• Do they prefer email?
  • Do they prefer phone?
  • Do they respond quickly when you text them?

Some donors probably don’t text back. Others email quickly. So how do your donors like to communicate? And whether that’s your first choice communication style or not, you need to adapt and adjust so that you get the quickest and most positive and effective response from your donors.

Andrea Kihlstedt:
I give you a good example of how this is super helpful. One of our organizations had a donor, a woman that they hoped would be a large donor to their campaign. And we had one of these conversations about that donor. And what we realized is that every time the organization had been working with that donor in the past, it had taken them two or three or even four times to communicate with her before she responded. Now that’s a powerful piece of information because if they didn’t… And then of course, when she finally did respond, she had given a big gift.

Amy Eisenstein:

Andrea Kihlstedt:
Now if you didn’t know that about her and you reached out to her and she didn’t respond, you would assume that she didn’t want you bugging her.

Amy Eisenstein:
Right. That’s right.

Andrea Kihlstedt:
This woman just didn’t always read her emails, or she would fall behind on her emails, or they would fall to the bottom of the stack and she wasn’t good about being organized. And she appreciated it when the person was kind of nudging her to get in touch. She didn’t not like it. She actually liked it and appreciated it. And it ended up a gift.

Amy Eisenstein:
Right. And most fundraisers would give up after the second or third reminder. And they would miss out on this big, important gift.

Andrea Kihlstedt:
And this woman was just consistent about that. So every time you set out getting in touch with Betty, you knew it was going to take a while before Betty responded. It didn’t mean she didn’t like you.

Leverage Your Networks

Amy Eisenstein:
Right. I think that’s important. So we’re going to look at our donors’ habits and patterns and consistencies. And I think it’s okay to go out and ask, or important to go out and ask other people, not just the person you’re soliciting with, but ask friends, neighbors, colleagues at other organizations where they might give, what are their giving patterns? Leverage your networks. Talk quietly with people on your committee and in the community about how what’s the best way to approach this person. How do they respond? So do your research, do your homework. These are your biggest donors to your campaign. All right, what’s our second secret of how to get ready to solicit your top donors after you look at their patterns?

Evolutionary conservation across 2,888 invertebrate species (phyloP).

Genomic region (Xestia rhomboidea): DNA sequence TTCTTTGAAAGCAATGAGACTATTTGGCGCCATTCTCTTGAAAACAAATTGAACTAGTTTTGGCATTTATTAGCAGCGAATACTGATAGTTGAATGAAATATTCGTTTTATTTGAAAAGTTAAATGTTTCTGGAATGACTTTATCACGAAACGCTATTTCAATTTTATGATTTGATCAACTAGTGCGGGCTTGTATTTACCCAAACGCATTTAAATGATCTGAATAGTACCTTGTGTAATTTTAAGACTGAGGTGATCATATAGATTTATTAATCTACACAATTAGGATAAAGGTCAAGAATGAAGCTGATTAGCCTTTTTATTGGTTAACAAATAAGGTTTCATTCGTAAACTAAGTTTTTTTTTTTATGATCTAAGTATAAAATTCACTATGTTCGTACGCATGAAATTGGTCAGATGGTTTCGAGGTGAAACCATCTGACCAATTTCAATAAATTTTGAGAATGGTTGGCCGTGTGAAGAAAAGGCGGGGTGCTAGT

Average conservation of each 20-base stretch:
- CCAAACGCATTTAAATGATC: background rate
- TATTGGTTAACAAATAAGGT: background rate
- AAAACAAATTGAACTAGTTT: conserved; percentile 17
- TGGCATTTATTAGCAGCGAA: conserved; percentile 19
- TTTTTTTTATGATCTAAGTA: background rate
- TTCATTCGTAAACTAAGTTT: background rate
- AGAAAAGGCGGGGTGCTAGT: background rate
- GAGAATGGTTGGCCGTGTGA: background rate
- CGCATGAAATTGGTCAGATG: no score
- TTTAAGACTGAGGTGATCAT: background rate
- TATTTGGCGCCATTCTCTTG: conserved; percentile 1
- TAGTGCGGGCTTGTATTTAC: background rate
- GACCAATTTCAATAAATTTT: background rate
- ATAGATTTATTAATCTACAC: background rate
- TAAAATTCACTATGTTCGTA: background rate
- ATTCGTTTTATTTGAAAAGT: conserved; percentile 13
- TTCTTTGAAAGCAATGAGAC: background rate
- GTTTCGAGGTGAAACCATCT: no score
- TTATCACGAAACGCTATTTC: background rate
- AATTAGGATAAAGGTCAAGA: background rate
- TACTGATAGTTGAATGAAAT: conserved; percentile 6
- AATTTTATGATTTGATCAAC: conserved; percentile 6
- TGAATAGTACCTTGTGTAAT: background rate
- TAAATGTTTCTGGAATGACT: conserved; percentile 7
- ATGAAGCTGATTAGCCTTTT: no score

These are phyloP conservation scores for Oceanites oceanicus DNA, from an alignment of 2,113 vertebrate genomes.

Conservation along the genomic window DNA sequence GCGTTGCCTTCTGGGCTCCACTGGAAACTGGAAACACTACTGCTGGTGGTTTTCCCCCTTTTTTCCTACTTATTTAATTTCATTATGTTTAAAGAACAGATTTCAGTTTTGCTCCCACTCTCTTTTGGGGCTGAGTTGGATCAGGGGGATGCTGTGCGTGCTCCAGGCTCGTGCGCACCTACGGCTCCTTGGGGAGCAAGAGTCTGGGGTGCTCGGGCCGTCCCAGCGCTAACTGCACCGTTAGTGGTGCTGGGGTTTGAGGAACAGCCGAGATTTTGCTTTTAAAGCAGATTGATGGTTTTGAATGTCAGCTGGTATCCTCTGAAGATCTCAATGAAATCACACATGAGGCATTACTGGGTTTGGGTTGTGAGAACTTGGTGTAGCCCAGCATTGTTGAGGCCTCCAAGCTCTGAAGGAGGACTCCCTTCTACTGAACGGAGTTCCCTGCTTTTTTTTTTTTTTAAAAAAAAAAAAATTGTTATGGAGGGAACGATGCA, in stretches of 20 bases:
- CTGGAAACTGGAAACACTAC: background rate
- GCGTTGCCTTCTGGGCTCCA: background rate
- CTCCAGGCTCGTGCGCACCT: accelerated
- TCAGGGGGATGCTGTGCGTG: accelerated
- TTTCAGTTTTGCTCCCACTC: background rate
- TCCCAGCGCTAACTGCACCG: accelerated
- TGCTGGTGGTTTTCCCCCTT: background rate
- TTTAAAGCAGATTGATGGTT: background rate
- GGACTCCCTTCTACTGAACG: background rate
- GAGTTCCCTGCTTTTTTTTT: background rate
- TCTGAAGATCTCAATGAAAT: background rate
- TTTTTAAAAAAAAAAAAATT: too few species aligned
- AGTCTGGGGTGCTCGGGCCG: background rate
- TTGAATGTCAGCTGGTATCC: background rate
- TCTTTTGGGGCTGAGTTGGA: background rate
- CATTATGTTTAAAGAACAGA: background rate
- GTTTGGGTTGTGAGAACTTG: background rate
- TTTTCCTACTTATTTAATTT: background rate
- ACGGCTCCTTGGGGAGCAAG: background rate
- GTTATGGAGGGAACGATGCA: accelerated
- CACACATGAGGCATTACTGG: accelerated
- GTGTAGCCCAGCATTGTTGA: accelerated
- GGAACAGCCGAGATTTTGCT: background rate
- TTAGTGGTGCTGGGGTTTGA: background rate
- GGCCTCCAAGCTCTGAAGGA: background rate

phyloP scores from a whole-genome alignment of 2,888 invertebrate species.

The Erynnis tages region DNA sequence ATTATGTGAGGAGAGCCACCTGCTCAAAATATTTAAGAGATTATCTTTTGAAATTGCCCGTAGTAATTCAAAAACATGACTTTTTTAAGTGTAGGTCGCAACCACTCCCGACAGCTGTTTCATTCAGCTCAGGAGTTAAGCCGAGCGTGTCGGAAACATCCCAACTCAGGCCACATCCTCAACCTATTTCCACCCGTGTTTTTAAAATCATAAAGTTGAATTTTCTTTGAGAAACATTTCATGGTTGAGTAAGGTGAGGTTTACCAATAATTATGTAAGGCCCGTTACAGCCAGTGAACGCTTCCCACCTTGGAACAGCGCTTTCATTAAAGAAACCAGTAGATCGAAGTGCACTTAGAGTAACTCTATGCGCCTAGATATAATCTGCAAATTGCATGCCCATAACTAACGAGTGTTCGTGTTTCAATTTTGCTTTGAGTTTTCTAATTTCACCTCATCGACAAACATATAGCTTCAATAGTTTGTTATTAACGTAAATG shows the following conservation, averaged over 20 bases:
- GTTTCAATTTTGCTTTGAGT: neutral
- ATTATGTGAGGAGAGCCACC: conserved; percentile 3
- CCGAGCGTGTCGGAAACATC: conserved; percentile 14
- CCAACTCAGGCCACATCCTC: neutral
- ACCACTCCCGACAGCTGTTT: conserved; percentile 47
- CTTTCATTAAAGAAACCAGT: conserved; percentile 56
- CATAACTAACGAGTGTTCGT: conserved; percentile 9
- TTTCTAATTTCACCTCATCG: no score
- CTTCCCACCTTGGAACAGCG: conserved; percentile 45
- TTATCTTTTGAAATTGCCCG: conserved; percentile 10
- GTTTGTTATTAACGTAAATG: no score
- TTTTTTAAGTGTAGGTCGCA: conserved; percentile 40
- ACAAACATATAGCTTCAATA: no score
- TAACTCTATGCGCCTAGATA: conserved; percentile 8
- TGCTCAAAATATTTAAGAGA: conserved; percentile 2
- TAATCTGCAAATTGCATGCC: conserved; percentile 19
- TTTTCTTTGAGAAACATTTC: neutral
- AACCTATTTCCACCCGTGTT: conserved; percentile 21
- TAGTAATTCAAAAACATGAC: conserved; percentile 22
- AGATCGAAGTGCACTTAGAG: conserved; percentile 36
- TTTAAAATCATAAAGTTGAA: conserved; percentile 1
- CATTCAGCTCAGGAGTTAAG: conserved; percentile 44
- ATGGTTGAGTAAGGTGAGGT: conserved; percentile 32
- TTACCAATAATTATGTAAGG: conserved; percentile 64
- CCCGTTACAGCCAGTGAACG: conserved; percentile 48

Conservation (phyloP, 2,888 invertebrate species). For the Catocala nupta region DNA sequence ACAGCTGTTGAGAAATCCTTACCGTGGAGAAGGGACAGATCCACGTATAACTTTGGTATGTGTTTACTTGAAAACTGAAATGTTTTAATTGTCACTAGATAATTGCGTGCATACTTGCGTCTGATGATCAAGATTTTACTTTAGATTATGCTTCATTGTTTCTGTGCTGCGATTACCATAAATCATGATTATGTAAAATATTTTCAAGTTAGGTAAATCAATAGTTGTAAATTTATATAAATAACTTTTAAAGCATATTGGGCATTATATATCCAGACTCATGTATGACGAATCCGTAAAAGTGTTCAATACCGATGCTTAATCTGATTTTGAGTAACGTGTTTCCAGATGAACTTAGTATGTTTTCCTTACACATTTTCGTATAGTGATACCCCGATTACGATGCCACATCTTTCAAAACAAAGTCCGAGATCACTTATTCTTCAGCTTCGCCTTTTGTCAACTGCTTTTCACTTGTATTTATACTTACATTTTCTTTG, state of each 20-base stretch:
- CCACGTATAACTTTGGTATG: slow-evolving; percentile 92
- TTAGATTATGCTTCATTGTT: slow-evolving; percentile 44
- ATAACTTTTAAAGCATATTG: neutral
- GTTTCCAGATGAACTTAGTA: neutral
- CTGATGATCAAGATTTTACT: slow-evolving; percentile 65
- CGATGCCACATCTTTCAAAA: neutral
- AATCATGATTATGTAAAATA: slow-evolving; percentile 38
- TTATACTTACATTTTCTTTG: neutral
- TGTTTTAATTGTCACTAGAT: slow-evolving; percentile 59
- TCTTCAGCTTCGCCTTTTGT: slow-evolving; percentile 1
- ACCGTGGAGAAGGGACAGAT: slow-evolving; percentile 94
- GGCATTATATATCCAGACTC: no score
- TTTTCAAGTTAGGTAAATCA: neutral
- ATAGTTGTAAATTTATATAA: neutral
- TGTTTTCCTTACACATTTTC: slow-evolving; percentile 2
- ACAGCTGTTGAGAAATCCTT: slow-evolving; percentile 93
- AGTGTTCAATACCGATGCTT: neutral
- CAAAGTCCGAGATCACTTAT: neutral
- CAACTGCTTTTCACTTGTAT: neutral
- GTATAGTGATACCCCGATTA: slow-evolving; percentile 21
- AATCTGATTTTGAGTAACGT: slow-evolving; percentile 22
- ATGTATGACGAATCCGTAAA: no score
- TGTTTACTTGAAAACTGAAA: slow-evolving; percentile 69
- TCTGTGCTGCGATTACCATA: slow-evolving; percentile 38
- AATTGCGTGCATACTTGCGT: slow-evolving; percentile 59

Be Prepared to Solicit a Large Gift

Andrea Kihlstedt:
So the second secret is this. You should always be prepared when you go in to solicit a large gift to answer this question. If a donor stops you in the middle of what you’re saying and says, “Susan, how can I help?” you need to know the answer to that. You need to be able to say, “Gee, I was hoping that you would consider a gift of a hundred thousand dollars to our campaign for the such and such.” You don’t want to go, blah, blah, blah, blah because you were caught off guard. You want to go in with a number and a request in mind just in case your donor turns to you and says, “I don’t have very much time. I’d love to know how can I help? What can I do for this?” Don’t go in to talk to a donor without having that in the back of your mind very clearly.

Amy Eisenstein:
In the front of your mind.

Andrea Kihlstedt:
In the front of your mind. Yes, exactly.

Amy Eisenstein: